You observations concerning One Piece and BNHA seem right to me, and I never wanted to imply that BNHA's design is just as good as One Piece's is, because it clearly isn't as refined. Then again, BNHA is still relatively young. I don't see Todoroki's power level as problematic as you do though, since BNHA's theme is quite different, focussing more on teamplay (as you mentioned) and furthermore on the notion that everyone has a specific field of expertise that is useful under certain circumstances - the offensive quirk types stick out so much so far because the focus of the series' lies very much on one on one combat. Horikoshi needs to create more scenarios to put different people in the spotlight and showcase that pure offensive power can also be a shortcoming.
I never said post-time-skip Naruto isn't a descent into dogshit, because it is, but Naruto is always at it's strongest when it obeys it's ruleset. The thing you mentioned about learning about Chakara not only demonstrates the scientific mindset of Ninjitsu, but also informs you on how things like Byakuga, Juuken, and Primary Lotus work by interacting with the body.
Btw, when you said 'notice that' you basically followed by saying 'the fights you said were good all came from the good parts of the series'. I'm not trying to nit-pick or anything, just if you're gonna unpack where Naruto's decline begins the exact moment is when the Sand Ninja appear in the Sound 5 arc instead of the rest of the Konoha 12. All the people still fighting have team-mates with complimentary skillsets that would be valuable against their current enemies but instead three characters from a different arc entirely show up and hijack the fights. Not only does it lessen the emotional impact of their fights, it also spoils the reveal that Gaara grew up to be the Kazekage and isn't a shitty human being about it, fast-tracking his character development. That's the point where Kishimoto begins to focus far more on the gimmick characters and where the Konoha 12 (save for Shikamaru) begin to drift off into the background.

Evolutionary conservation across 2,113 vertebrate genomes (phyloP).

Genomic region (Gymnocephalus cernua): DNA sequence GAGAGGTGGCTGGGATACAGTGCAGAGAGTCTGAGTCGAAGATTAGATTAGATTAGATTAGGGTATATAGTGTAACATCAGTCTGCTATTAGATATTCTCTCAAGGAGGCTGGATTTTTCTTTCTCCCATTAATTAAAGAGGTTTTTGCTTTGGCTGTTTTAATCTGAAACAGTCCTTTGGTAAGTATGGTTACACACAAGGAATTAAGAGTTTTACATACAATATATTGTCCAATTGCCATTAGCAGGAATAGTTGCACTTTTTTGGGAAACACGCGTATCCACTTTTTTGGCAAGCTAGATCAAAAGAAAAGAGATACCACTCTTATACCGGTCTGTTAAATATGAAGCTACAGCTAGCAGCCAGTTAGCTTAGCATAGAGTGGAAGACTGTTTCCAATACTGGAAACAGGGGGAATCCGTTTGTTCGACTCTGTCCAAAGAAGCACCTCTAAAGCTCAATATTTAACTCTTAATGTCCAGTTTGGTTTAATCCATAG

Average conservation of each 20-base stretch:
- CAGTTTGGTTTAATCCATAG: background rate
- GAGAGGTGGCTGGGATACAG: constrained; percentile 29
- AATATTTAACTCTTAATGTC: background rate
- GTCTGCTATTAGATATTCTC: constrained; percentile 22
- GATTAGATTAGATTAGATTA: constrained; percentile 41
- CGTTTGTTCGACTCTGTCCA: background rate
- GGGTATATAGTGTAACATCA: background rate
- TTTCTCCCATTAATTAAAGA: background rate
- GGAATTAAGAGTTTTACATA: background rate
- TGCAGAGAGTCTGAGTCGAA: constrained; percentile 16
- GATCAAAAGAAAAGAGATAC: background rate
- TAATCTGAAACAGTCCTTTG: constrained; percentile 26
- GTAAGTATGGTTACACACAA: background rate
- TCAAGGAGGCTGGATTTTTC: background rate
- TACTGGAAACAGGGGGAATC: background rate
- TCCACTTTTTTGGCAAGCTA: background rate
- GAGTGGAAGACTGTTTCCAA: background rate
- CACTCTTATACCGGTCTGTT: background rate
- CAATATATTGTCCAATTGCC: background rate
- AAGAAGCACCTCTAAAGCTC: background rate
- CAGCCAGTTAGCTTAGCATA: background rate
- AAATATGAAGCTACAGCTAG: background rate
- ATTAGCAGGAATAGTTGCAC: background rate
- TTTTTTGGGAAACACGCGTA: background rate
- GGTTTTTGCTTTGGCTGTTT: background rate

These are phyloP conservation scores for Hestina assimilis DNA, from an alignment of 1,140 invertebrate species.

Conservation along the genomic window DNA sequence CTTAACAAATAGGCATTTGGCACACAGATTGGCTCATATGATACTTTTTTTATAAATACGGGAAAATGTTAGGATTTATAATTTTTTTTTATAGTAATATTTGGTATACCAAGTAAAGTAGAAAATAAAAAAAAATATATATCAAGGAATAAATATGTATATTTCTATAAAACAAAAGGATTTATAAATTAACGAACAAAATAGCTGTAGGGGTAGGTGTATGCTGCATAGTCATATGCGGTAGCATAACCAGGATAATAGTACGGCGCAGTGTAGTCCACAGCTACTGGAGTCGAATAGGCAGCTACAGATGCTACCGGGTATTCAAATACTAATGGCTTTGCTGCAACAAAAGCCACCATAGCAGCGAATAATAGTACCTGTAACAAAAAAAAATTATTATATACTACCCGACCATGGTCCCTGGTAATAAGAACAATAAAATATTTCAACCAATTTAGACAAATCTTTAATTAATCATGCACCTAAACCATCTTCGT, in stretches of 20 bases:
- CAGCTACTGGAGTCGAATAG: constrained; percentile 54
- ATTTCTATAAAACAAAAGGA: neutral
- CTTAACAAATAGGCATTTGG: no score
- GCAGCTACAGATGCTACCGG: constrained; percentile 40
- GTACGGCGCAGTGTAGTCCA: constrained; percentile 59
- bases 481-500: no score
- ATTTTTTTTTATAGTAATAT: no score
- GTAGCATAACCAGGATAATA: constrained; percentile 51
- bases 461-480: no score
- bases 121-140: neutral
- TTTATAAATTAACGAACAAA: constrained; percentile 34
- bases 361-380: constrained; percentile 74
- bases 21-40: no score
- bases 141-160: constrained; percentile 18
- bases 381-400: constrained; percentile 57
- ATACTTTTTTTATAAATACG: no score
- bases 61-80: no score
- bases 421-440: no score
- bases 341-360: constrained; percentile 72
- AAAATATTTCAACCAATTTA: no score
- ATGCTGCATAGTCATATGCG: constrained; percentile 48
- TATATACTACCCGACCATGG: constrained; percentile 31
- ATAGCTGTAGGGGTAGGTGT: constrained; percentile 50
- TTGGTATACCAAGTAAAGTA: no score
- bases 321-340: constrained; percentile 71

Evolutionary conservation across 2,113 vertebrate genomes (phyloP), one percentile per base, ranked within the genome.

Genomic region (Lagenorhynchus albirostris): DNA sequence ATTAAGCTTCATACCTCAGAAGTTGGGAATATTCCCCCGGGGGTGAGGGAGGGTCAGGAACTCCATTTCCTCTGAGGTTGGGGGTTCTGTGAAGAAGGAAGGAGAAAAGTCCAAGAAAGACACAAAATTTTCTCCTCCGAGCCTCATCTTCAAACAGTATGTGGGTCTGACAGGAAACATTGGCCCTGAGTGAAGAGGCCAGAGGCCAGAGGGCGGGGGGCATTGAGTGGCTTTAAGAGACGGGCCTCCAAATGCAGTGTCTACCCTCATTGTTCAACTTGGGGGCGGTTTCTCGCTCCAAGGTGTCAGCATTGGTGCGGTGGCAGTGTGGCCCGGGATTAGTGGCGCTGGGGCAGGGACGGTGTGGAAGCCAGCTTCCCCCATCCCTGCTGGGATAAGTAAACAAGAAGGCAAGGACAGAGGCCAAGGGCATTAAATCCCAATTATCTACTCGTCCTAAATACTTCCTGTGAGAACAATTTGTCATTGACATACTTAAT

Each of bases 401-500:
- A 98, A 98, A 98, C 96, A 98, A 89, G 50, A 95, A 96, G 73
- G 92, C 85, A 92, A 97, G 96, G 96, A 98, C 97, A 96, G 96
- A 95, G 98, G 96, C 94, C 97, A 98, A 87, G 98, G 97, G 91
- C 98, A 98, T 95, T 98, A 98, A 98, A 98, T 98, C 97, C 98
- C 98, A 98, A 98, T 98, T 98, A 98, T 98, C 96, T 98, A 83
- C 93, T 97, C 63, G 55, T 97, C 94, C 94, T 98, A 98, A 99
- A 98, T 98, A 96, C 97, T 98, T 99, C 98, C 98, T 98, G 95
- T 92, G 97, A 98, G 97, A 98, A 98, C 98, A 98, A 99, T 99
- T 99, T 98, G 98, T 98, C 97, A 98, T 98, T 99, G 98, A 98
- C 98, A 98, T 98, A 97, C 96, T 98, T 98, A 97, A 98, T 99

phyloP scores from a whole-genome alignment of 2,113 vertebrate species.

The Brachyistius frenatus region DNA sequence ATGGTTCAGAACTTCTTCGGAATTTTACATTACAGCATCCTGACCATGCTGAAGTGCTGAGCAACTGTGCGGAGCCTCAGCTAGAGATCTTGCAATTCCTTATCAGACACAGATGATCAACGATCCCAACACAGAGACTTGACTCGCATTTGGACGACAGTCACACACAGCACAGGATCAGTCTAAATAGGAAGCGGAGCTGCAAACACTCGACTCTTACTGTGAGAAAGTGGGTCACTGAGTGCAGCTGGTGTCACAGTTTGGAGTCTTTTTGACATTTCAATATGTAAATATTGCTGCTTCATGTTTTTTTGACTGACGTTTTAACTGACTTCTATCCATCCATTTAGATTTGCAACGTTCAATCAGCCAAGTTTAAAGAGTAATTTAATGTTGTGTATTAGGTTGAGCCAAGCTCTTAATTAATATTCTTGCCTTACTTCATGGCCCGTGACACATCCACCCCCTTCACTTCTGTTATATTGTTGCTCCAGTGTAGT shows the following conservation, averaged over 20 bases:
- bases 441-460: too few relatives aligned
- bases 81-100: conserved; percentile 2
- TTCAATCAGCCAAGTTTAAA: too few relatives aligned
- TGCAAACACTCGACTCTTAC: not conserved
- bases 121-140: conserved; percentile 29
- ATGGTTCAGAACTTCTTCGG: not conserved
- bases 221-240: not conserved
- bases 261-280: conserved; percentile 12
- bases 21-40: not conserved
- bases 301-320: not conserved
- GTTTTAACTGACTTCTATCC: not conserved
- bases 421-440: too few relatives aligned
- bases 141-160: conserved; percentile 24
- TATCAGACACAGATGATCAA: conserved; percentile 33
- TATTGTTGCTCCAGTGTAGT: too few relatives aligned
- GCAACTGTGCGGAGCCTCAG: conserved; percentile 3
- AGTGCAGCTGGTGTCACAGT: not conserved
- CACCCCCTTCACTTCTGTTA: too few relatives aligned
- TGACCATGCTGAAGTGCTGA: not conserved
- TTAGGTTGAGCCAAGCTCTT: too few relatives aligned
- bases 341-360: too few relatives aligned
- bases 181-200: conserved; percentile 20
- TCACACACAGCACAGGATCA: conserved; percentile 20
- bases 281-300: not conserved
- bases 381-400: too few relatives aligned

As for the offensive power thing. I'd agree if Todoroki's Ice wasn't also fantastic from a utility standpoint also. He will be very good at shoring up collapsing buildings, protecting people, traversing the environment, etc. He is more powerful as a teenager than most heroes are as adults and it feels very much like he hasn't earned that power.
Compared to One Piece where the Devil's Fruit powers clearly demonstrate the skill-level of the user based on their creativity with the fruit, and the various non-fruit abilities like Haki, Diable Jambe, and Asura all inherently imply great martial prowess, BNHA has really suffered by giving Todoroki that much power out of the gate. When you compare it to Bakugo, whose quirk is also very powerful, you can see there is a clear distinction between Bakugo's skilled ability to exploit every aspect of his quirk and Todoroki's ability to just activate his quirk at will and in an instant beast out godlike amounts of power.
Bakugo feels very much like a teenage prodigy, whereas Todoroki feels very much like he has so much power he rarely needs to be creative with it (which we've seen he is capable of doing as when he fought with Ida and blocked his engines, but he only needed to be clever because Ida's the only person fast enough to evade his beastly instant-cast endgame powers.)
fairy tail is just one piece but with shittier everything
I pretty much share the same opinion as you but Id like to at least that the fanservice/gag of gray always losing his shirt was pretty iconic and entertaining
This is probably the only art evolution here where the main style remains, the changes made were simply to make characters easier and faster to draw.
The same thing happened to JoJo's illustrator, they started off with practically the same art style as fist of the north star and gradually evolved into their own, it's kinda neat.
Not really the same thing, as Rave didn't look like one piece
or at least not nearly as much
and neither did mashima-en. He started to transition to looking like one piece when he made Monster Soul
- I really love these edits